Saturday, December 1, 2018

#YellowVests - Hundreds of arrests in Paris as ‘gilets jaunes’ protest turns violent

By Angelique Chrisafis
At least 100 people injured in street battles, with cars being torched and shops raided.
The French president, Emmanuel Macron, has insisted he will “never accept violence” after central Paris saw its worst unrest in a decade on Saturday when thousands of masked protesters fought running battles with police, torched cars, set fires to banks and houses, and burned makeshift barricades on the edges of demonstrations against fuel tax.
Near the Arc de Triomphe, one of Paris’s best-known monuments, masked men burned barricades, set fire to buildings, smashed fences and torched luxury cars on some of the most expensive streets in the city as riot police fired teargas and water cannon.
Then, by early evening, rioters spread around Paris in a game of cat and mouse with police. Luxury department stores on Boulevard Haussmann were evacuated as cars were set alight and windows smashed. Near the Louvre, metal grilles were ripped down at the Tuileries Garden where fires were started. On the Place Vendôme, a hub of luxury jewellery shops and designer stores, rioters smashed windows and built barricades.

A torched car on Rue de Rivoli.
 A torched car on Rue de Rivoli. Photograph: Anadolu Agency/Getty Images

Anti-Macron graffiti was scrawled over the Arc de Triomphe near the tomb of the unknown soldier and protesters burst into the monument smashing up its lower floors before climbing on to the roof.
More than 250 people were arrested and at least 100 injured – including one protester who was in a serious condition on Saturday night – after the violence erupted on the margins of anti-fuel tax demonstrations held by the citizens’ protest movement known as the gilets jaunes (yellow vests).
Macron, who was attending the G20 summit in Buenos Aires, said he would lead an emergency meeting of senior government ministers after returning to Paris on Sunday morning. He said: “No cause justifies that security forces are attacked, shops pillaged, public or private buildings set on fire, pedestrians or journalists threatened or that the Arc de Triomphe is sullied.”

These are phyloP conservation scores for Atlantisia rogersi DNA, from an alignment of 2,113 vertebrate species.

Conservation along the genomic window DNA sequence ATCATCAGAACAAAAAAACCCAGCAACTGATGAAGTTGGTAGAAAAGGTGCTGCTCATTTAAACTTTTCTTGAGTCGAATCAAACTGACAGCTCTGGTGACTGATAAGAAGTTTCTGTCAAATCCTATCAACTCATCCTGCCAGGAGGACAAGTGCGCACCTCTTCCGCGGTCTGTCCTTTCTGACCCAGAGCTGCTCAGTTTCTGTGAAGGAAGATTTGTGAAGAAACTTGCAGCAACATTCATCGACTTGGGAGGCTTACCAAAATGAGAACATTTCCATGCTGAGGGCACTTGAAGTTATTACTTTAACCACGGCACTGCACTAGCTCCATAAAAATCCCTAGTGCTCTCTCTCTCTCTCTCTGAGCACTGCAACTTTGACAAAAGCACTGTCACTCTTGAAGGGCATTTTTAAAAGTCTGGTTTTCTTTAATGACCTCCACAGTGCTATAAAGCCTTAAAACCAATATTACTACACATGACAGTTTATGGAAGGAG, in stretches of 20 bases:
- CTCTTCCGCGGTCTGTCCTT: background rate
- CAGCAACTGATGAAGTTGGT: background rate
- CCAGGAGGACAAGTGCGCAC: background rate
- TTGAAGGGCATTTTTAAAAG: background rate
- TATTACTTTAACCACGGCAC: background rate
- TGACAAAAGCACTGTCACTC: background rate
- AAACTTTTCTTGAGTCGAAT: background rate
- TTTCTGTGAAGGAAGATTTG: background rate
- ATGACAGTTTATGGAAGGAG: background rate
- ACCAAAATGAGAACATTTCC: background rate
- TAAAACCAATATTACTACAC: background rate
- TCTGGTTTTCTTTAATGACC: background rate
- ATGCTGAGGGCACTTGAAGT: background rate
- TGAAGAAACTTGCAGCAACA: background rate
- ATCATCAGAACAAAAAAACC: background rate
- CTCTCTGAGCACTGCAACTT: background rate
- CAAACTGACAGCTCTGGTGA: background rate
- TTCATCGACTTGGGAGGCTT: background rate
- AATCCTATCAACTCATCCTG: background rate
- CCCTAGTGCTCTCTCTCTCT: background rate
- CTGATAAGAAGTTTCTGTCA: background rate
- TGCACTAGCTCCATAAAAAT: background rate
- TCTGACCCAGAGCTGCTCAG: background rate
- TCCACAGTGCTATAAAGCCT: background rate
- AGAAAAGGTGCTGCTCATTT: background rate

He said that the peaceful demonstrators – whose name derives from their fluorescent high-visibility jackets and who have been demonstrating against taxes for two weeks – had legitimate concerns and he would hear their anger. But he said their demonstrations across the country on Saturday had been infiltrated by violent rioters who would be brought to trial in court.
In Paris, the protest began early in on Saturday morning as peaceful gilets jaunes arrived at the Champs Élysées to stage a march. The spontaneous citizens’ movement began in mid-November in opposition to rising fuel taxes but it has shifted into a much broader anti-government and anti-Macron protest movement about inequality and poor living standards. Slogans on Saturday slammed the centrist, pro-business president as a symbol of an elite cut off from the people.

Riot police walk past burnt chairs and tables, during a protest of gilets jaunes (yellow vests).
 Riot police walk past burnt chairs and tables, during a protest of gilets jaunes (yellow vests). Photograph: Geoffroy van der Hasselt/AFP/Getty Images
The gilets jaunes have significant support from the general public and are proving the biggest headache yet for Macron, who was taken by surprise by the anti-tax revolt and is struggling to quell it.
Saturday’s violence and shocking scenes of burning buildings, torched cars and flames rising on the smartest streets of central Paris present an even bigger challenge to the government, which fears being seen as unable to keep a lid on the unpredictable protests and the violence on its edges.
Authorities on Saturday stressed the difference between peaceful protesters who marched along some Paris streets on Saturday morning, singing and waving flags, and the violent clashes that followed.
About 5,000 gilets jaunes marched down the Champs Élysées at midday, some carrying roses, many shouting: “Macron, resign!” and singing the national anthem. The Champs Élysées was closed to cars and tightly monitored by police, with identity and bag checks taking place as shop workers boarded windows and dismantled outdoor terraces. But by early on Saturday afternoon the Arc de Triomphe was surrounded by masked protesters fighting running battles with police.